Three-quarters of Jewish adults surveyed for the American Jewish Committee during September and October backed former vice president Joe Biden for president, according to the AJC’s annual survey of American Jewish opinion, released Oct. 19.
Biden, the Democratic nominee, received 75 percent and incumbent Republican President Donald Trump 22 percent in the survey of 1,334 Jewish adults conducted Sept. 9 to Oct. 4 by the research company SSRS. The survey came with a margin of error of plus or minus 4.2 percentage points.
Nearly three-quarters (74 percent) of Orthodox respondents backed Trump’s re-election, compared with 23 percent on Conservative respondents, 20 percent of Reform, 3 percent of Reconstructionist, and 14 percent of those identifying as secular. Biden, conversely, was backed by 72 percent of Conservative Jews, 78 percent of Reform, 93 percent of Reconstructionist, and 83 percent of secular.
Overall, 77 percent of the respondents disapproved of Trump’s job performance. Broken down by affiliation, however, 75 percent of Orthodox respondents approved of Trump’s performance, compared with 24 percent of Conservative, 20 percent of Reform, 4 percent of Reconstructionist, and 15 percent of those identifying as secular.
The COVID-19 pandemic ranked as the most important election issue for American Jews, with 26 percent; followed by health care, 17 percent; the economy, 13 percent; race relations, 12 percent; crime, 6 percent; foreign policy, 5 percent, and an unnamed “some other issue” at 20 percent.
Biden was adjudged to be better than Trump in every issue area surveyed: combatting terrorism (71 percent to 26 percent), uniting the country (79 percent to 15 percent), strengthening U.S.-Israel relations (54 percent to 42 percent), dealing effectively with Iran (71 percent to 27 percent), handling the COVID-19 pandemic (78 percent to 19 percent), combating antisemitism in the U.S. (75 percent to 22 percent), and handling crime (62 percent to 16 percent).
The AJC survey asked about foreign policy as an issue but not specifically about Israel. However, when asked about the statement “Caring about Israel is a very important part of my being a Jew,” 62 percent agreed, and 35 percent disagreed. Respondents overwhelmingly agreed that the U.S.-Israel relationship today is strong (52 percent fairly strong and 33 percent very strong).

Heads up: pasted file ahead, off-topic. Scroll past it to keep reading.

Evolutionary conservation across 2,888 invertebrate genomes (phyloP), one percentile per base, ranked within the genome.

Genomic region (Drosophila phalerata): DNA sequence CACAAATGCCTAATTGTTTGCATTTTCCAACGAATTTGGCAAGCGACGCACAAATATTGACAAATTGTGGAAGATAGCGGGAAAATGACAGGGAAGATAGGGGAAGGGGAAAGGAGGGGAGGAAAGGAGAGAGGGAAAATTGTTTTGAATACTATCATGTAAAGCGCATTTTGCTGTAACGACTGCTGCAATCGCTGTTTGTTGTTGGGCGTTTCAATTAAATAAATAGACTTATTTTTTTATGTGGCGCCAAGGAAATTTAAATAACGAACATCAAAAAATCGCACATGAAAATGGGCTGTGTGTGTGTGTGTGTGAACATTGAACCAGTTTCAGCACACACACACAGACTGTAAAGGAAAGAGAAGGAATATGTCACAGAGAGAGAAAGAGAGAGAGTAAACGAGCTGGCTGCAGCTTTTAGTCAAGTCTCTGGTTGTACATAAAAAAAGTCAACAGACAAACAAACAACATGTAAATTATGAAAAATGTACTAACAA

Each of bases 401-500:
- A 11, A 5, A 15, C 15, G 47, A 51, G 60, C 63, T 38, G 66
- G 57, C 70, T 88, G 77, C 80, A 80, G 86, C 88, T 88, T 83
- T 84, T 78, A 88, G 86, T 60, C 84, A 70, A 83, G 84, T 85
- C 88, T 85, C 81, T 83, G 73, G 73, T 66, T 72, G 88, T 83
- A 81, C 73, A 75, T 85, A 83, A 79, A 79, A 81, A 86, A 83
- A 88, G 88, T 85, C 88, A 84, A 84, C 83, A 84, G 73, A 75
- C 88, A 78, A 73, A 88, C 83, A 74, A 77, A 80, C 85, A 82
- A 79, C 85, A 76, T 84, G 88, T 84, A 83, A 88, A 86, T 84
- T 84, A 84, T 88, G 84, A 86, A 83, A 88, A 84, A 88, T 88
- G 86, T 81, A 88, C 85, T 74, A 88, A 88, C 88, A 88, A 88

The AJC also asked how respondents feel about the prospects for peace between Israel and the Arab world, compared with a year earlier. Nearly half (49 percent) said there hasn’t been much change, while 37 percent were more optimistic, and 13 percent less optimistic. Israel announced improved diplomatic relations with the United Arab Emirates in August, with Bahrain in mid-October. The White House has said that it expects several other Arab nations to follow suit; at this writing, Sudan is reported the next most likely.
The AJC survey found less optimism about the prospects for peace between Israel and the Palestinians compared with a year ago. More than half (55 percent) said there hasn’t been much change, while 28 percent were less optimistic, and 16 percent more optimistic.
The survey asked the respondents to identify themselves in several ways. For example, 53 percent were Democrats, 25 percent independents, 14 percent Republican, and 8 percent, other. In terms of political philosophy, 57 percent called themselves liberal or lean liberal; 25 percent, moderate, middle of the road, and 17 percent lean conservative or conservative.
More than two-thirds felt that the Republican party held a lot (27 percent) or some (42 percent) anti-Semitic views. Meanwhile, more than one-third felt that the Democratic party held a lot (11 percent” or some (26 percent) anti-Semitic views.
Nearly three-quarters (72 percent) considered the political right a very serious or moderately serious problem, compared with about one-third who held the political left to be a very serious or moderately serious problem. Extremism in Islam was considered a very serious problem by 27 percent and moderately serious by 26 percent.
By religious identification, 43 percent were secular; 27 percent Reform; 12 percent Conservative; 9 percent Orthodox; 4 percent Reconstructionist; and 5 percent did not know or refused to answer.
Being Jewish was very important to 39 percent of respondents, somewhat important to 41 percent, not too important to 16 percent, and not at all important to 5 percent.
By marital status, 47 percent were unmarried, 25 percent were married to someone born Jewish, 3 percent were married to a convert to Judaism, and 25 percent were married to a non-Jew.